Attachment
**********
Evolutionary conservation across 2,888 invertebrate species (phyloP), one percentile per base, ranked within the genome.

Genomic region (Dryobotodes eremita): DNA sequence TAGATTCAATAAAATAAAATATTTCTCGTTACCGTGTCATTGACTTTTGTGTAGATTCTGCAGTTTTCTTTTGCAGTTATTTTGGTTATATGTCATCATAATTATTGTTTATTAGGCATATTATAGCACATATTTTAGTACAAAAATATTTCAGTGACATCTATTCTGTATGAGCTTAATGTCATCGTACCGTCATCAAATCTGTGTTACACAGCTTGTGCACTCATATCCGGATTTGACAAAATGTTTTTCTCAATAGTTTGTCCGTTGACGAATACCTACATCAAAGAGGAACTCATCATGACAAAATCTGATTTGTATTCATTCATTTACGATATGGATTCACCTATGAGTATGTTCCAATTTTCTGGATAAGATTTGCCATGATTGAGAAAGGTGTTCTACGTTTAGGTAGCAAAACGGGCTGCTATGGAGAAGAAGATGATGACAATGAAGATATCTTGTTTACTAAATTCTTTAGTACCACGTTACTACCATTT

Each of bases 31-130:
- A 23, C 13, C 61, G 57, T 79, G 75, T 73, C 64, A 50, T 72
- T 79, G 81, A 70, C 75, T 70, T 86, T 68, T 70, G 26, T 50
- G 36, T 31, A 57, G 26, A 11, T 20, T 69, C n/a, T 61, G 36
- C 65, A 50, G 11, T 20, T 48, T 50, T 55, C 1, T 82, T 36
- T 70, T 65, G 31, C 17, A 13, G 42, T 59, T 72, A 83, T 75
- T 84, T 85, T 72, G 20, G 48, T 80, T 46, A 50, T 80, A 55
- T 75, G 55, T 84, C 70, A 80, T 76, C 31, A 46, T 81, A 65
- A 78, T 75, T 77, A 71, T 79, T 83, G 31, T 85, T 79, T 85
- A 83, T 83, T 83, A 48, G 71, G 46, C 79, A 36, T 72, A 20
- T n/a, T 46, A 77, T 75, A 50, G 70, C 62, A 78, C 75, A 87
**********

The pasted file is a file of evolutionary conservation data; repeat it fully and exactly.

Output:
Evolutionary conservation across 2,888 invertebrate species (phyloP), one percentile per base, ranked within the genome.

Genomic region (Dryobotodes eremita): DNA sequence TAGATTCAATAAAATAAAATATTTCTCGTTACCGTGTCATTGACTTTTGTGTAGATTCTGCAGTTTTCTTTTGCAGTTATTTTGGTTATATGTCATCATAATTATTGTTTATTAGGCATATTATAGCACATATTTTAGTACAAAAATATTTCAGTGACATCTATTCTGTATGAGCTTAATGTCATCGTACCGTCATCAAATCTGTGTTACACAGCTTGTGCACTCATATCCGGATTTGACAAAATGTTTTTCTCAATAGTTTGTCCGTTGACGAATACCTACATCAAAGAGGAACTCATCATGACAAAATCTGATTTGTATTCATTCATTTACGATATGGATTCACCTATGAGTATGTTCCAATTTTCTGGATAAGATTTGCCATGATTGAGAAAGGTGTTCTACGTTTAGGTAGCAAAACGGGCTGCTATGGAGAAGAAGATGATGACAATGAAGATATCTTGTTTACTAAATTCTTTAGTACCACGTTACTACCATTT

Each of bases 31-130:
- A 23, C 13, C 61, G 57, T 79, G 75, T 73, C 64, A 50, T 72
- T 79, G 81, A 70, C 75, T 70, T 86, T 68, T 70, G 26, T 50
- G 36, T 31, A 57, G 26, A 11, T 20, T 69, C n/a, T 61, G 36
- C 65, A 50, G 11, T 20, T 48, T 50, T 55, C 1, T 82, T 36
- T 70, T 65, G 31, C 17, A 13, G 42, T 59, T 72, A 83, T 75
- T 84, T 85, T 72, G 20, G 48, T 80, T 46, A 50, T 80, A 55
- T 75, G 55, T 84, C 70, A 80, T 76, C 31, A 46, T 81, A 65
- A 78, T 75, T 77, A 71, T 79, T 83, G 31, T 85, T 79, T 85
- A 83, T 83, T 83, A 48, G 71, G 46, C 79, A 36, T 72, A 20
- T n/a, T 46, A 77, T 75, A 50, G 70, C 62, A 78, C 75, A 87